A chance to remember, honor and learn

 

 

By Jerry Wadian
jwadian@thefayettecountyunion.com

 

 

The Vietnam Memorial Wall – at least the traveling version – is coming to the Clayton County Fairgrounds in National Thursday, June 30 through Tuesday, July 5; it will be open to the public 24 hours a day.

I urge all who can go to make the short trip. It is a chance for remembrance, honoring and learning.

For the vet, the Wall is a powerful remembrance and emotional stimulus. The names of the over 57,000 dead engraved on the marble surface speak eloquently to the living.

Wed
01
Jun

My, how time has flown

My, how time has flown

 

 

By Chris Deback
cdeback@thefayettecountyunion.com

 

 

It seems like just yesterday I was packing up my apartment in Waverly to move to Elgin. I had worked for Waverly Newspapers for just about sixth months after a two-year stint as sports editor of Vinton Newspapers.

For those of you who may not know me, I’m originally from Webster, N.Y., a suburb of Rochester, N.Y. I’ll just go ahead and answer the question that is surely on your mind: Why did I move to Iowa?

Well, Vinton was my first job as a writer. It was a leap of faith I took, knowing that working as an assistant manager at an Arby’s wouldn’t allow me to achieve my dreams. I needed a change, so I thought, why not the cornfields of Iowa?

Thu
30
Jul

To the editor:

To the editor:

Zakary Kriener has been a wonderful addition to the Ossian Bee. Several friends and neighbors besides Bob and I have begun to look for his writings as soon as the paper arrives. He makes his article interesting from beginning to end, writes about a variety of topics and from various perspectives. What a treasure the paper has in him! Congrats to the paper and to him.

Blessings,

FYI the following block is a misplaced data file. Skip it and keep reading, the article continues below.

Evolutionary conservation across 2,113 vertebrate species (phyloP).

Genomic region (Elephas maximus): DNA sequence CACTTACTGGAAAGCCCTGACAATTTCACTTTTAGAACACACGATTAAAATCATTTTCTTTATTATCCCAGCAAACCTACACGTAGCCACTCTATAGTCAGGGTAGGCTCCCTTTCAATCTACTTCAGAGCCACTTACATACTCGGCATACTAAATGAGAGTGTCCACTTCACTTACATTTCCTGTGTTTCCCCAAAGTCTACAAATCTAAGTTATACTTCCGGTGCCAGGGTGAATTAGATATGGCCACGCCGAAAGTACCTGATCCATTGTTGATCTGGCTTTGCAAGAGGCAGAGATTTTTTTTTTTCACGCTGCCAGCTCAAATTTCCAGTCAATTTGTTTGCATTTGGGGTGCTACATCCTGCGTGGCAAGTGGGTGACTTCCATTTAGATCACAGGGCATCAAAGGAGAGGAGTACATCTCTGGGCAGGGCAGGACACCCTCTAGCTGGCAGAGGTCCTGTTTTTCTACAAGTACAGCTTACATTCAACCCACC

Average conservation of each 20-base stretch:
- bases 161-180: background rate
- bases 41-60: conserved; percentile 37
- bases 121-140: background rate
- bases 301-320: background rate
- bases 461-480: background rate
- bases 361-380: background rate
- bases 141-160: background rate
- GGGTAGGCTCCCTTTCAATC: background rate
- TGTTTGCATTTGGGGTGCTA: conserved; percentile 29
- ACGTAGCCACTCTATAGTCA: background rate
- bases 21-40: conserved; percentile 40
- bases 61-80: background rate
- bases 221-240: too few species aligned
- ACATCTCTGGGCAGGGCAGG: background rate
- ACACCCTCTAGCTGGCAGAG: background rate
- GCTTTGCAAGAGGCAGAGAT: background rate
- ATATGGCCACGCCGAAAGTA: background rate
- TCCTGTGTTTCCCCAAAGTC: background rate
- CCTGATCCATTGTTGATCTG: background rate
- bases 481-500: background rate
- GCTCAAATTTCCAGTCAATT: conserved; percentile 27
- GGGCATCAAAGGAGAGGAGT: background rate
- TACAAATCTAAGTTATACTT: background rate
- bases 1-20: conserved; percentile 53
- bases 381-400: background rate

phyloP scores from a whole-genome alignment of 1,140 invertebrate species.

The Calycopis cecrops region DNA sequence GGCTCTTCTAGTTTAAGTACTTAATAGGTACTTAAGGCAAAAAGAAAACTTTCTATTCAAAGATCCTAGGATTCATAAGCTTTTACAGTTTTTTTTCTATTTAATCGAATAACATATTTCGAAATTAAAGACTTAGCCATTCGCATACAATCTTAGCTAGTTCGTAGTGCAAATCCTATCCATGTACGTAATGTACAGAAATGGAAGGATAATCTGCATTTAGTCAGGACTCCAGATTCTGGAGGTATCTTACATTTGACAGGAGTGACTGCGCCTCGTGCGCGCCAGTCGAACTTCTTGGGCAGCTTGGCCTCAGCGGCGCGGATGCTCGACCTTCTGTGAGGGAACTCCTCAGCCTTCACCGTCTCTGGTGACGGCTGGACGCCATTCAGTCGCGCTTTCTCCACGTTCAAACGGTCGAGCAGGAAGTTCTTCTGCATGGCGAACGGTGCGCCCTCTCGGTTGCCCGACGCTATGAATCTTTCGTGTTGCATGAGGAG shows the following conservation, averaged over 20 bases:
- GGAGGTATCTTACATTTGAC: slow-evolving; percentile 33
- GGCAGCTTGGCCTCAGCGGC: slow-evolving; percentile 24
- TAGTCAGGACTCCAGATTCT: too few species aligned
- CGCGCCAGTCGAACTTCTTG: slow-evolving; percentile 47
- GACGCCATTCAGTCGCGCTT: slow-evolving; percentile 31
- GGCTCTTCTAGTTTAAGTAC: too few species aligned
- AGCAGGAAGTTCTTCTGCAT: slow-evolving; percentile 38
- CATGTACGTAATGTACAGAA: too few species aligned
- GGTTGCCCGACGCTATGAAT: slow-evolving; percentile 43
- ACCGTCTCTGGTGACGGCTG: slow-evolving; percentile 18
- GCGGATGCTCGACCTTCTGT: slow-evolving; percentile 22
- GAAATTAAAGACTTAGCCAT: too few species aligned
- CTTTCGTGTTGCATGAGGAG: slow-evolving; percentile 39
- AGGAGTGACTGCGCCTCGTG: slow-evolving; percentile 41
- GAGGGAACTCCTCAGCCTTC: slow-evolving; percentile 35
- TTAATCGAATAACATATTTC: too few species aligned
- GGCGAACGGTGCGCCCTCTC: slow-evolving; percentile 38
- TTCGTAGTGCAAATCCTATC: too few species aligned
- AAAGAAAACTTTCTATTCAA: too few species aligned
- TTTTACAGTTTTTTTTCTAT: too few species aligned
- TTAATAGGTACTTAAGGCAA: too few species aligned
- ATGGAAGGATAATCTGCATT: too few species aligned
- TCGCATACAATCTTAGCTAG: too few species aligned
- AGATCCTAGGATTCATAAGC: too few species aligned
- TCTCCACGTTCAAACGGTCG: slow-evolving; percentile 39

Judy Alford

Castalia

Thu
30
Jul

To the editor:

To the editor:

Last week, I issued a call for a special session to overturn Governor Branstad’s $56 million school funding veto in order to make educating our kids a top priority again.

This means that [according to the Legislature’s nonpartisan legislative agency] North Fayette Community School District will lose $90,780 and Valley Community School District will lose $43,940 for the upcoming school year. [Editor’s note: According to NFV Supt. Duane Willhite, North Fayette will lose $93,121 and Valley, $45,073.]  If we don’t take action, school leaders all over Iowa have told us it will result in larger class sizes, fewer quality teachers, and higher property taxes.

Our schools have been in this school funding crisis for almost two years now. Enough is enough.

Wed
08
Jul

Potholes, raindrops, and vacation?

Potholes, raindrops, and vacation?

 

By Jerry Wadian

wadian@thefayettecountyunion.com

 

 

Another year, another “vacation,” and more proof that potholes and raindrops don’t mix.

My wife, Becky, and I were going back to visit my brother and mom in Massillon, Ohio. As an added bonus, our son Taylor is spending the summer in Cincinnati, so we decided to extend the vacation a few days, rent a car, and   go to both cities.

Fortunately, we left on a Thursday; the Wednesday before the Eastern Iowa Airport was shut down due to a bomb threat!

That’s just what you need as you approach the TSA security area; where it is easier to get a bomb onboard the plane than my wife’s nail file!

Wed
29
Apr

I bit of deja vu

A bit of deja vu

 

 

Janell Bradley
editor@fayettecountynewspapers.com

 

 

            As I walked through the back door of the Fayette County Union office Monday, April 20, there was a wave of déjà vu – but only briefly. Even though it had been 22 years since I last entered the office as an employee of the newspaper folks in Unionland depend upon, a few facets (and people) remain the same, while so much of the technology has changed. Gone are the light tables and old Compugraphic machines that were so familiar to our then staff of 9 or 10 people  who produced the Union each week in the 1980s and early 1990s.